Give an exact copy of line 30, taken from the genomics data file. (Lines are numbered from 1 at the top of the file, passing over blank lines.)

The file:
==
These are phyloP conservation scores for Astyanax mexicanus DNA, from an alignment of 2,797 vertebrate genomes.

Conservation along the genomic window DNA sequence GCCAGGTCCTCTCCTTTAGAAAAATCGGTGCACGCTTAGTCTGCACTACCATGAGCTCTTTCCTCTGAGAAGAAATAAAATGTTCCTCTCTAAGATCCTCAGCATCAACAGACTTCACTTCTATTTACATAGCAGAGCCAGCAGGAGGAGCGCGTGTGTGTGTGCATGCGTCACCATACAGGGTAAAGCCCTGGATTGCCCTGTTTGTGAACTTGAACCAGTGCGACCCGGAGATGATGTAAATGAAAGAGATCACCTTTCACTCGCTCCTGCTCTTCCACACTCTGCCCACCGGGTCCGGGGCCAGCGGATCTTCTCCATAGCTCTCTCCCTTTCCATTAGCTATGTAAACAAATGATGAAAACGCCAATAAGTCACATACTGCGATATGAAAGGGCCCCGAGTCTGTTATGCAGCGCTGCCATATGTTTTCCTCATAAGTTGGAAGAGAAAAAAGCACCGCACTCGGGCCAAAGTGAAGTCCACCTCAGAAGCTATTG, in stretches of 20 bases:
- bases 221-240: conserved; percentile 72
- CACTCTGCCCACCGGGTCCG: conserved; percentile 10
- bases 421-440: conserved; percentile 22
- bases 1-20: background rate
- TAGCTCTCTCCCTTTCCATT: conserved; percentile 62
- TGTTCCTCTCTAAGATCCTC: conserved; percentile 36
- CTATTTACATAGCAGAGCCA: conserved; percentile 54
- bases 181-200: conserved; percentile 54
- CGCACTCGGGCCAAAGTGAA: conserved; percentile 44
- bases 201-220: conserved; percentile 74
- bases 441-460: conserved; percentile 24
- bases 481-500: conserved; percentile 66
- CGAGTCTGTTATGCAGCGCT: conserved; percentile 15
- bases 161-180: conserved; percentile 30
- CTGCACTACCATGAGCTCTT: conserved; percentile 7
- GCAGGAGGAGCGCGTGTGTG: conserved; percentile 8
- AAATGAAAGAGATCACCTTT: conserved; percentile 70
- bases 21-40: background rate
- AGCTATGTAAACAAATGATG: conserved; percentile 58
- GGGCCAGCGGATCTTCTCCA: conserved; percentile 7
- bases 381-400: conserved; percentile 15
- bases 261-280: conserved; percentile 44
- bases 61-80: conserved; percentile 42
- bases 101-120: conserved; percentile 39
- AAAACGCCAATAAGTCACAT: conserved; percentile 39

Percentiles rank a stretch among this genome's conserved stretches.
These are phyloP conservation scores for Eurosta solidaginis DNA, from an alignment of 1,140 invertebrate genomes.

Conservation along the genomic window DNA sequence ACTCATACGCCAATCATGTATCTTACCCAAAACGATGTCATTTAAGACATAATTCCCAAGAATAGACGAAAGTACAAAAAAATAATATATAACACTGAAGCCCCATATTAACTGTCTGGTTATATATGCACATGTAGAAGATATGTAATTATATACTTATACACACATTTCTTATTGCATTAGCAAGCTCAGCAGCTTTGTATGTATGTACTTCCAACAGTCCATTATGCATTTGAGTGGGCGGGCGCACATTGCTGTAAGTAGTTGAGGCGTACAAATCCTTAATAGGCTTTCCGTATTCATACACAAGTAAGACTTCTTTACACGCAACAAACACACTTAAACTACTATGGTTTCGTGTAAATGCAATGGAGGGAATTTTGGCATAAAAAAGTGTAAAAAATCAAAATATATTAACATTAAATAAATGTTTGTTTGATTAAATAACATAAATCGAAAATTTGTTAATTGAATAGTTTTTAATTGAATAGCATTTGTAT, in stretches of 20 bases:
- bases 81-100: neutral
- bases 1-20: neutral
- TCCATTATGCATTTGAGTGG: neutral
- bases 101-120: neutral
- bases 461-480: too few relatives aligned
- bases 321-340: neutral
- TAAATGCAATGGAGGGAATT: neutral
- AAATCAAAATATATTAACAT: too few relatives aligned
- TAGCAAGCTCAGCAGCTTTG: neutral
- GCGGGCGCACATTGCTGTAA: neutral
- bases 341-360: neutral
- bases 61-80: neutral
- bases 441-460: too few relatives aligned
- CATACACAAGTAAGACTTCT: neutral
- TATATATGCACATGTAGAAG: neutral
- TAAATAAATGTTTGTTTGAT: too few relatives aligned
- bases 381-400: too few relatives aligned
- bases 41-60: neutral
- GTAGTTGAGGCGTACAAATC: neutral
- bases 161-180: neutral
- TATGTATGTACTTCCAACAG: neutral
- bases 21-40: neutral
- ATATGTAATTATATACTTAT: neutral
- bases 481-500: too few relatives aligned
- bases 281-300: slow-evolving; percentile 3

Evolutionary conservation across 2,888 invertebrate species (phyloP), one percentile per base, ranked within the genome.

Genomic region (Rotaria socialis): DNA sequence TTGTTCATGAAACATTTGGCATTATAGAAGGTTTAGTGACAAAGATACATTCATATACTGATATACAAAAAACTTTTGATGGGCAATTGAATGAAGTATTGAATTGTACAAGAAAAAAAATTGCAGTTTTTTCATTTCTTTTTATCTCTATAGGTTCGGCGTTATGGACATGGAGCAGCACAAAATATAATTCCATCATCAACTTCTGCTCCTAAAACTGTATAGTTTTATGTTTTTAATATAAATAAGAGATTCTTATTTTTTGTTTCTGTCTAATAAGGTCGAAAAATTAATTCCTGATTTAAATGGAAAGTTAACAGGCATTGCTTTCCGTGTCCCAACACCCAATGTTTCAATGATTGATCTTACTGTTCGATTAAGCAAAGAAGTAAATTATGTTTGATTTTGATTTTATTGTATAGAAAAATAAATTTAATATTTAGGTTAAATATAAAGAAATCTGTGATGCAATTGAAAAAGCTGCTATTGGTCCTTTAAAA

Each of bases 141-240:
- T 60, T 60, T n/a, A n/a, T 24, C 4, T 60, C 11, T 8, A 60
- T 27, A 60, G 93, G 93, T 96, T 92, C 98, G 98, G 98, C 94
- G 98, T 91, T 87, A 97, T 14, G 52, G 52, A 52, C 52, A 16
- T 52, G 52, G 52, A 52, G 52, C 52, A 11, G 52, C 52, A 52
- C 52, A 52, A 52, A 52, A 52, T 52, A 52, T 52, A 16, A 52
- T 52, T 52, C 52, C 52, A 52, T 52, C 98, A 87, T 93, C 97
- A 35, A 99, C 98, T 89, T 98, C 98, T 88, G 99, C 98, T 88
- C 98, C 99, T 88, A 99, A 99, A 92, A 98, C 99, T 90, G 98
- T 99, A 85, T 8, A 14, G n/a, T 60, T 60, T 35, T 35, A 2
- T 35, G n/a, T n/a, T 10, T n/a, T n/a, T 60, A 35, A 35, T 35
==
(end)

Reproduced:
Conservation along the genomic window DNA sequence ACTCATACGCCAATCATGTATCTTACCCAAAACGATGTCATTTAAGACATAATTCCCAAGAATAGACGAAAGTACAAAAAAATAATATATAACACTGAAGCCCCATATTAACTGTCTGGTTATATATGCACATGTAGAAGATATGTAATTATATACTTATACACACATTTCTTATTGCATTAGCAAGCTCAGCAGCTTTGTATGTATGTACTTCCAACAGTCCATTATGCATTTGAGTGGGCGGGCGCACATTGCTGTAAGTAGTTGAGGCGTACAAATCCTTAATAGGCTTTCCGTATTCATACACAAGTAAGACTTCTTTACACGCAACAAACACACTTAAACTACTATGGTTTCGTGTAAATGCAATGGAGGGAATTTTGGCATAAAAAAGTGTAAAAAATCAAAATATATTAACATTAAATAAATGTTTGTTTGATTAAATAACATAAATCGAAAATTTGTTAATTGAATAGTTTTTAATTGAATAGCATTTGTAT, in stretches of 20 bases: